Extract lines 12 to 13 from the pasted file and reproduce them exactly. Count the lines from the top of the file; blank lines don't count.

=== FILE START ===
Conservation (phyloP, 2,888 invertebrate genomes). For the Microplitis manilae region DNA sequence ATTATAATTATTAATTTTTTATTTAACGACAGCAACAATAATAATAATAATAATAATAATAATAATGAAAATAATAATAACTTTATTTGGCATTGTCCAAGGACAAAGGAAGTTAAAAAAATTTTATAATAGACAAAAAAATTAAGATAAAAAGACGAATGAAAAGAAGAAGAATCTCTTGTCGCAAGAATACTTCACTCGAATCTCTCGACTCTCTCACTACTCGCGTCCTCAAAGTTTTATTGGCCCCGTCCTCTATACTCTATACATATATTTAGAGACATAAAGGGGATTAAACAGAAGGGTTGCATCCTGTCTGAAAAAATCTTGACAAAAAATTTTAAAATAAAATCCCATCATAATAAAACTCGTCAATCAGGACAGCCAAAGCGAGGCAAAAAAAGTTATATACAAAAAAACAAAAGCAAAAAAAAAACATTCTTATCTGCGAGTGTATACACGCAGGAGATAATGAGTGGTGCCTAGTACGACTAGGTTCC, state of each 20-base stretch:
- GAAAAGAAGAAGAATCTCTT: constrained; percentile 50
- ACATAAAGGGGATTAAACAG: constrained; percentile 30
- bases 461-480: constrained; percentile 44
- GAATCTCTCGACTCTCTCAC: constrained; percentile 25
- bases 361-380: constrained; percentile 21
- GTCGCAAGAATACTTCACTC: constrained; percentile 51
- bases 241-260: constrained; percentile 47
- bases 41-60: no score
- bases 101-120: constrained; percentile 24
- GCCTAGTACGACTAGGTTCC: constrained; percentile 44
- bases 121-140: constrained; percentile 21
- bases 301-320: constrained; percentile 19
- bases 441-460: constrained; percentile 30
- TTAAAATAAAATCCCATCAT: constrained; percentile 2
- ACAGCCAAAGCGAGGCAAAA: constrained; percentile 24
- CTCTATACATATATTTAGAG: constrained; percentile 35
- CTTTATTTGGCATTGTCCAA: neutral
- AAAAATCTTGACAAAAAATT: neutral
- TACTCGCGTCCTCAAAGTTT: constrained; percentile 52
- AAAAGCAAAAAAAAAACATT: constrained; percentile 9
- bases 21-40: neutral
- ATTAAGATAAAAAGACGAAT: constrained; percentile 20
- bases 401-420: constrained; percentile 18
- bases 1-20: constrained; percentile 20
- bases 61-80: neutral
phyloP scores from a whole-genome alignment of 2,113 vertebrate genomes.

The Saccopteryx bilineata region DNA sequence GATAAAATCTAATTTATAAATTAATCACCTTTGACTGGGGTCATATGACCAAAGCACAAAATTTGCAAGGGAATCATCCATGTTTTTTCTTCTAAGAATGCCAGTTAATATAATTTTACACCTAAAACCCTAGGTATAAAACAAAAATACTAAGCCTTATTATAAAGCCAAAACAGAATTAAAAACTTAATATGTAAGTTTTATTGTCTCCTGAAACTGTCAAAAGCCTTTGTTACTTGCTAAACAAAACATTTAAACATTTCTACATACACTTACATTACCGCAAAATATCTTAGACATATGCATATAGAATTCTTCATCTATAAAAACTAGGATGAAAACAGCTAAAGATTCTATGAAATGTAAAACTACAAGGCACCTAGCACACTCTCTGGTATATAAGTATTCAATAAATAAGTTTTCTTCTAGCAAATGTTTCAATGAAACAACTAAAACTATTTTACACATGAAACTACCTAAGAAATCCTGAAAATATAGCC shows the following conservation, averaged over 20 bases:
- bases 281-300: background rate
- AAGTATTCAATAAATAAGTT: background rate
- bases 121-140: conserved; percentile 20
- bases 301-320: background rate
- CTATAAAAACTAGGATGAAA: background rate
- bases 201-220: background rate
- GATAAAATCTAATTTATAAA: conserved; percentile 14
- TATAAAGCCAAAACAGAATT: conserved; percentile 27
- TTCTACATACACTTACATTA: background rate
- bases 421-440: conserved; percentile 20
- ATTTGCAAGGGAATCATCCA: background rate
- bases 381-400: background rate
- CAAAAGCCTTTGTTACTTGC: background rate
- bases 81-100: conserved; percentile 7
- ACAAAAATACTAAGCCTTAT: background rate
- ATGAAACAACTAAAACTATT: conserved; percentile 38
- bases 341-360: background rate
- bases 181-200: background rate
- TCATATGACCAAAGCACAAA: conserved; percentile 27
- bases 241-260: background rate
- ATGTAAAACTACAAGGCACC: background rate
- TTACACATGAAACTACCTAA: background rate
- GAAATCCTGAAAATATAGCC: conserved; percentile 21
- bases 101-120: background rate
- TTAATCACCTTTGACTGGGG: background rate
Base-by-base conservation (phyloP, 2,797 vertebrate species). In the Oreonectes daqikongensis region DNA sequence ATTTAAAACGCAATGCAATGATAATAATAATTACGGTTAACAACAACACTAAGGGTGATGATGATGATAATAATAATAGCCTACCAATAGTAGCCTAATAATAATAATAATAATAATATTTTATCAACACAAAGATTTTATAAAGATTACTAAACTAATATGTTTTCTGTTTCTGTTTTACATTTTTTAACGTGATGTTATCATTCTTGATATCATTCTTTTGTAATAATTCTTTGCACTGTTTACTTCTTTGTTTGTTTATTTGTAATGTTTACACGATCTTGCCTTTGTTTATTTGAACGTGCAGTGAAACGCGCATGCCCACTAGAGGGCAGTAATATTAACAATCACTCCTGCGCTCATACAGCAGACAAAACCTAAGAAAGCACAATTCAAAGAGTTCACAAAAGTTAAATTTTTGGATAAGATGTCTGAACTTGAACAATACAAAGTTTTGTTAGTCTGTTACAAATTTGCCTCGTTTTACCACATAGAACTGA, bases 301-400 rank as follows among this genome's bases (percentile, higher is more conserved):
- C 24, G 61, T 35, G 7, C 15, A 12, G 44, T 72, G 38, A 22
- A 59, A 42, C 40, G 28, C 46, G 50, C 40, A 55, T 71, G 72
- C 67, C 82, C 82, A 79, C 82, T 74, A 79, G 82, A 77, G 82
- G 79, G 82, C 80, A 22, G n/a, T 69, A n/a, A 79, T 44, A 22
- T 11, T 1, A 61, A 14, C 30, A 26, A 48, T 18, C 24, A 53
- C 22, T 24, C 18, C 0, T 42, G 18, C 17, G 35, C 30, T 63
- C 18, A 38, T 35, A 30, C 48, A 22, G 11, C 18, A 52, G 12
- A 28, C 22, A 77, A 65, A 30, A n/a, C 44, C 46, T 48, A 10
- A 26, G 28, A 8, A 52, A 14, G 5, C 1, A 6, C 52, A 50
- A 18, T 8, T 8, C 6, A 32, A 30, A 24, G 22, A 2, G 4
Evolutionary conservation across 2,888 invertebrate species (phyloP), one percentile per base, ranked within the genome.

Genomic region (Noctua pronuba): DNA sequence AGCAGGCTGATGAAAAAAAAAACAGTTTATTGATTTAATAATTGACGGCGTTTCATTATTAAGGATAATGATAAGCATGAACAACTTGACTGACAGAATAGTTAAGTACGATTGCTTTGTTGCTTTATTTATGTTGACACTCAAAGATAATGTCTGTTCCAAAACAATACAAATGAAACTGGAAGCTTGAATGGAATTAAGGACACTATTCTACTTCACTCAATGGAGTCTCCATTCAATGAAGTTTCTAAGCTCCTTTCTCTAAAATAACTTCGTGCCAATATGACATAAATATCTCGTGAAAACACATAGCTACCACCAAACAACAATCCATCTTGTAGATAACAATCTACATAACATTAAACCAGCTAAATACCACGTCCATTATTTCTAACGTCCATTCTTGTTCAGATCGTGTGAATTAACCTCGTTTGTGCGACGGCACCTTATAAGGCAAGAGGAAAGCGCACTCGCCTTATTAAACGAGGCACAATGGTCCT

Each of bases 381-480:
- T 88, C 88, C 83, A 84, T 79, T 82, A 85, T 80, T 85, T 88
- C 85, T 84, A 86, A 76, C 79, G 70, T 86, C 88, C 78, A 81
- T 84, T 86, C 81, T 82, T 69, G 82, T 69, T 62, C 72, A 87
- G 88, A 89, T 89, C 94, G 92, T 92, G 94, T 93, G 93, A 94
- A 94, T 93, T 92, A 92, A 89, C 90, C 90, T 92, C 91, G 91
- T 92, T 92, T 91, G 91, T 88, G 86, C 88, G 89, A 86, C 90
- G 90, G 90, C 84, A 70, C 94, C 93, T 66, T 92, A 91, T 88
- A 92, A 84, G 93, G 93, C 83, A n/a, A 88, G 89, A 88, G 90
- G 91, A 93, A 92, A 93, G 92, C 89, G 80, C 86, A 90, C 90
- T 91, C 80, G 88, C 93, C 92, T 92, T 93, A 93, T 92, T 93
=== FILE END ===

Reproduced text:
- bases 121-140: constrained; percentile 21
- bases 301-320: constrained; percentile 19